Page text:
Don’t forget that we are still experiencing La Niña conditions in the eastern tropical Pacific ocean, which imply a greater likelihood than not of drier and warmer-than-normal conditions for the remainder of the winter and into the spring months (https://www.cpc.ncep.noaa.gov/). The La Niña conditions are expected to weaken to ENSO neutral conditions by the coming spring, but until then we should still expect drier-than-normal to be the more likely outcome.


In the near term, the weather forecast models indicate very little additional precipitation this week. A trough approaching the West Coast is directing considerable high cloudiness across the state and will bring mild southwesterly flow across the state for the next few days before it lifts northward over the Great Basin and skirts around Arizona. The lifting over Arizona with this next system will be minimal, and a portion of the trough is expected to cut off into a closed low and stall over the Pacific Ocean through the coming weekend. Only a slight possibility light showers is expected this afternoon-evening and again Wednesday – Thursday. It will also be breezy at times on Wednesday – Thursday, and to a less extent on Friday. Temperatures will remain above freezing, so the snow will continue to melt slowly these next few days.



By Friday, a weak cold front behind the trough will dive down across Arizona from the northwest, drying the atmosphere out and leading to mostly sunny and slightly cooler conditions for the coming weekend.


C. James


Curtis N. James, Ph.D.                                                                       
Professor of Meteorology

Applied Aviation Sciences

Prescott Campus

Met Mail is an unofficial weather discussion and forecast transmitted once or twice a week via e-mail by the Embry-Riddle Department of Meteorology (http://meteo.pr.erau.edu/). Embry-Riddle offers an undergraduate bachelor-of-science degree program in Applied Meteorology. Please spread the word to all potential qualified candidates!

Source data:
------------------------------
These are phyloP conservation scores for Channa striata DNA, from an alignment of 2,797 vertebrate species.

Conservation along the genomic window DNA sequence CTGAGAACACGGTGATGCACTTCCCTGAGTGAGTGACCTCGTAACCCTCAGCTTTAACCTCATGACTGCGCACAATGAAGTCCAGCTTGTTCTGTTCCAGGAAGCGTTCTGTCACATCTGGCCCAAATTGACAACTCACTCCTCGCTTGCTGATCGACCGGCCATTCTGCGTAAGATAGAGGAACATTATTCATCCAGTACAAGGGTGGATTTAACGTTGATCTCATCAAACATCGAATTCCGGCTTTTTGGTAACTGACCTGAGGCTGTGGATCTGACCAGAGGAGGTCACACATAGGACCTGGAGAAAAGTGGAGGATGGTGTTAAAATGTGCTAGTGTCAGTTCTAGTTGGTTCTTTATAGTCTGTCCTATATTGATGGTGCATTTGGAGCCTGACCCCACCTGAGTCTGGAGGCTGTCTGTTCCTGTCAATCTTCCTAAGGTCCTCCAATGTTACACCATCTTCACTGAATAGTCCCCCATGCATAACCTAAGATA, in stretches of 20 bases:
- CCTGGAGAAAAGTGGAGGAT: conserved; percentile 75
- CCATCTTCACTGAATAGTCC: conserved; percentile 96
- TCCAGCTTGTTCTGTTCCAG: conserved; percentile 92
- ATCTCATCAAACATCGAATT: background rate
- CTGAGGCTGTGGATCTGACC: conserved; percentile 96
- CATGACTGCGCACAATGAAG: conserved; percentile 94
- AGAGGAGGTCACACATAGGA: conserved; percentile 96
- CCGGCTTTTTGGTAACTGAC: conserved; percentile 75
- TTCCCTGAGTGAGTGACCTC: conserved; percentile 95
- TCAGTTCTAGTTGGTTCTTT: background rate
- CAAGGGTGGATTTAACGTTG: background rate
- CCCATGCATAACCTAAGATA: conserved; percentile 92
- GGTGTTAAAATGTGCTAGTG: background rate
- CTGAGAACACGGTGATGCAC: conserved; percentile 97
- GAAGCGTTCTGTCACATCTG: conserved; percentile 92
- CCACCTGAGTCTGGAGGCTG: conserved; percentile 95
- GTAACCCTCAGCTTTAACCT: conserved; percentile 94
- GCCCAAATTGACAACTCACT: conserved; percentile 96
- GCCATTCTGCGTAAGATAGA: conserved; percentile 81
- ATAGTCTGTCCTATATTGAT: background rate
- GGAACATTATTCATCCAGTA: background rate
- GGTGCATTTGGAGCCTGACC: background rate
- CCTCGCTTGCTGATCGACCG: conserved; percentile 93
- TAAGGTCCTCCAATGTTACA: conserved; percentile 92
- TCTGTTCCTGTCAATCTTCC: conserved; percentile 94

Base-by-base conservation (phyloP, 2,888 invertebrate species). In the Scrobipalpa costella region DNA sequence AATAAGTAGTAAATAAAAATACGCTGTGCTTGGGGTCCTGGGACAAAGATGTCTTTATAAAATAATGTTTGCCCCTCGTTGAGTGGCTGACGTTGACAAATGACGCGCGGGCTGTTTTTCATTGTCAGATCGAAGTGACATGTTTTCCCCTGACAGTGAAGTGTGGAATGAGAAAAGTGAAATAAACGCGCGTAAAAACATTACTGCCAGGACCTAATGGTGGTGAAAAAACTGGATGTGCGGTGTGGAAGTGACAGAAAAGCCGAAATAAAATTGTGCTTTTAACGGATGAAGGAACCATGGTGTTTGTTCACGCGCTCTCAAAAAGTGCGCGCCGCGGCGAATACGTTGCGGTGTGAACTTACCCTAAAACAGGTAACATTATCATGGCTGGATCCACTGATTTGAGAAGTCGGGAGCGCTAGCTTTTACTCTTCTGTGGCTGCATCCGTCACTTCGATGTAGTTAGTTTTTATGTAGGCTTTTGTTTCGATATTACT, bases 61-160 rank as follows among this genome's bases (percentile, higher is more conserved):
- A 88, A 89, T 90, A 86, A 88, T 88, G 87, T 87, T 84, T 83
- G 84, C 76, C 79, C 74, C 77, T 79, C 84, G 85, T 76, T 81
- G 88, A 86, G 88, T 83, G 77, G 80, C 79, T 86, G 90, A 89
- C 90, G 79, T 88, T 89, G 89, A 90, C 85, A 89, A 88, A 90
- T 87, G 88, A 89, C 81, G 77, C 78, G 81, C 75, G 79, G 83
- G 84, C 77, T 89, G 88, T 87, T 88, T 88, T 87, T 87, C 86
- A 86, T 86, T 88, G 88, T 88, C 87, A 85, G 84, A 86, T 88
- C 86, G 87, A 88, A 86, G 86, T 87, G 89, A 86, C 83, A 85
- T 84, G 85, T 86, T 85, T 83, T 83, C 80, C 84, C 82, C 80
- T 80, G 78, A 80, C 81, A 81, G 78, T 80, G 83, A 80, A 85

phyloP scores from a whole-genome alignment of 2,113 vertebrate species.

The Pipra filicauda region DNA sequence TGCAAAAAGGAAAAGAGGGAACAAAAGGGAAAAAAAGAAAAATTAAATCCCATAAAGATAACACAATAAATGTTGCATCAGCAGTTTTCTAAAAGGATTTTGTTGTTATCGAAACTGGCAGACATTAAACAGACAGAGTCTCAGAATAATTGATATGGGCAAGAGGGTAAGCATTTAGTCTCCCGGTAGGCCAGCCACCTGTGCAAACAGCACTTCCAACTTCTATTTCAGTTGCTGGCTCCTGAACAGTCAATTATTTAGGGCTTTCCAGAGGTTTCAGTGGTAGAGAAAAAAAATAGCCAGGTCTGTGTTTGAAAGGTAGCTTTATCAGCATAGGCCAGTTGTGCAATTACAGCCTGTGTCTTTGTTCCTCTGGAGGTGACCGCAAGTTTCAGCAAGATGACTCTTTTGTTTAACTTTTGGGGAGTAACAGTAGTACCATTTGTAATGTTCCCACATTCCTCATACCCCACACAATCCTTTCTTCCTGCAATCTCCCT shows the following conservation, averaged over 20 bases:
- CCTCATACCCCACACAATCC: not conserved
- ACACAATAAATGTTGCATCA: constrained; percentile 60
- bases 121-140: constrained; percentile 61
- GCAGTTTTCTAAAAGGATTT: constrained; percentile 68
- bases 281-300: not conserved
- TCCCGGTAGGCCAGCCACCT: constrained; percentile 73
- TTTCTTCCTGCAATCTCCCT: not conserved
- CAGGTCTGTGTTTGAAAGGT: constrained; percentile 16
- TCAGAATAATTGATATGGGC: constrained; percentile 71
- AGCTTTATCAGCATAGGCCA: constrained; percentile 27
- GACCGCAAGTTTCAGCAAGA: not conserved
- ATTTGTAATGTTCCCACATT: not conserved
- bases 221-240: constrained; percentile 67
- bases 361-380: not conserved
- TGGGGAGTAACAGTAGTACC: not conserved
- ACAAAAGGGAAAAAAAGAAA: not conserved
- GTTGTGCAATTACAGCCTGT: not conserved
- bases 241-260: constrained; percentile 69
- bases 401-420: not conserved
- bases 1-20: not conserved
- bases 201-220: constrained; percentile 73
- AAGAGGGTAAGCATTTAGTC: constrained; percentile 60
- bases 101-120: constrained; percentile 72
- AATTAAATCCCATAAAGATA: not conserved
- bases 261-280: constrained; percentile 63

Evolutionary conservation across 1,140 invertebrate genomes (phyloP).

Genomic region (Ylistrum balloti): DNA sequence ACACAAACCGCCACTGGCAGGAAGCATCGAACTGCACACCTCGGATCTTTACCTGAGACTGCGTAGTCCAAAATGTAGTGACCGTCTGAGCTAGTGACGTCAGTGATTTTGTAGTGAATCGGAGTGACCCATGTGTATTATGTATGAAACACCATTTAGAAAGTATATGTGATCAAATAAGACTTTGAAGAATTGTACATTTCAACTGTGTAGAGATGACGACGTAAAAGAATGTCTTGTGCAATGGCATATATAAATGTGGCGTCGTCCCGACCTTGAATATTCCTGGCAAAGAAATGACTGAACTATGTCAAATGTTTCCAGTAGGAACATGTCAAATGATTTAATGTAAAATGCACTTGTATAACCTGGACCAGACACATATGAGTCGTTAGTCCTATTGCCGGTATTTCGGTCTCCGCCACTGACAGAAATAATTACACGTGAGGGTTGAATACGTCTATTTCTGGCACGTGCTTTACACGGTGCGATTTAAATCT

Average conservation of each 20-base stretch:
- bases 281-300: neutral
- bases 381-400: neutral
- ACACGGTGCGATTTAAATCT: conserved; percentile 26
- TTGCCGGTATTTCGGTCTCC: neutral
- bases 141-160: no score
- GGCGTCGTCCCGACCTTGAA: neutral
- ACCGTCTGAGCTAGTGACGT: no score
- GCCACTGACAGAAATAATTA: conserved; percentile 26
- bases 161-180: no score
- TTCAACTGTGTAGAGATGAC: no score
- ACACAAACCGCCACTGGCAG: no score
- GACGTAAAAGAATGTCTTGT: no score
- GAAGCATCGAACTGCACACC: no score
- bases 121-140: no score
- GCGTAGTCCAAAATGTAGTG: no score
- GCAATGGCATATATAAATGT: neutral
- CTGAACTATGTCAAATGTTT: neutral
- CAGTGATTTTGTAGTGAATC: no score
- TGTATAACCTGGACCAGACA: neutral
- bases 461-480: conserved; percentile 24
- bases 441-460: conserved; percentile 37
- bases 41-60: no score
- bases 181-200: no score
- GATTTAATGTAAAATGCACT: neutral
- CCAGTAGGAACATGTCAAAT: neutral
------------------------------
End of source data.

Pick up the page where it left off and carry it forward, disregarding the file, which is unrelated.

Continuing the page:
Further Information:

ERAU Applied Meteorology degree program

Official National Weather Service forecast

Embry-Riddle Aeronautical University: Website | Facebook | Twitter | YouTube

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Last modified on Tuesday, 02 February 2021 00:39
Dr. Curtis N. James, Ph.D.

Curtis N. James, Ph. D. Is a Professor of Meteorology at Embry-Riddle Aeronautical University in the Department of Applied Aviation Sciences.

He has taught courses in beginning meteorology, aviation weather, thunderstorms, satellite and radar imagery interpretation, atmospheric physics, mountain meteorology, tropical meteorology and weather forecasting techniques for over 16 years. He participates in ERAU’s Study Abroad program, offering alternating summer programs each year in Switzerland and Brazil.

He earned a Ph.D. in Atmospheric Sciences from the University of Washington (2004) and participated in the Mesoscale Alpine Programme (MAP; 1999), an international field research project in the European Alps. His research specialties include radar, mesoscale, and mountain meteorology. He earned his B.S. in Atmospheric Science from the University of Arizona (1995), during which time he gained two years of operational experience as a student intern with the National Weather Service Forecast Office in Tucson, Arizona (1993-1995).

Dr. James is a native of Arizona where he currently resides with his wife and five children. He is active in his community, having served on the Prescott SciTechFest Advisory Committee and as a Board Member for the Children's Museum Alliance, Inc. On his spare time, he enjoys weather watching, backpacking, camping, fishing, caving, mountain biking, acting, and music. He is an Eagle Scout and serves as the scoutmaster for a local scout troop.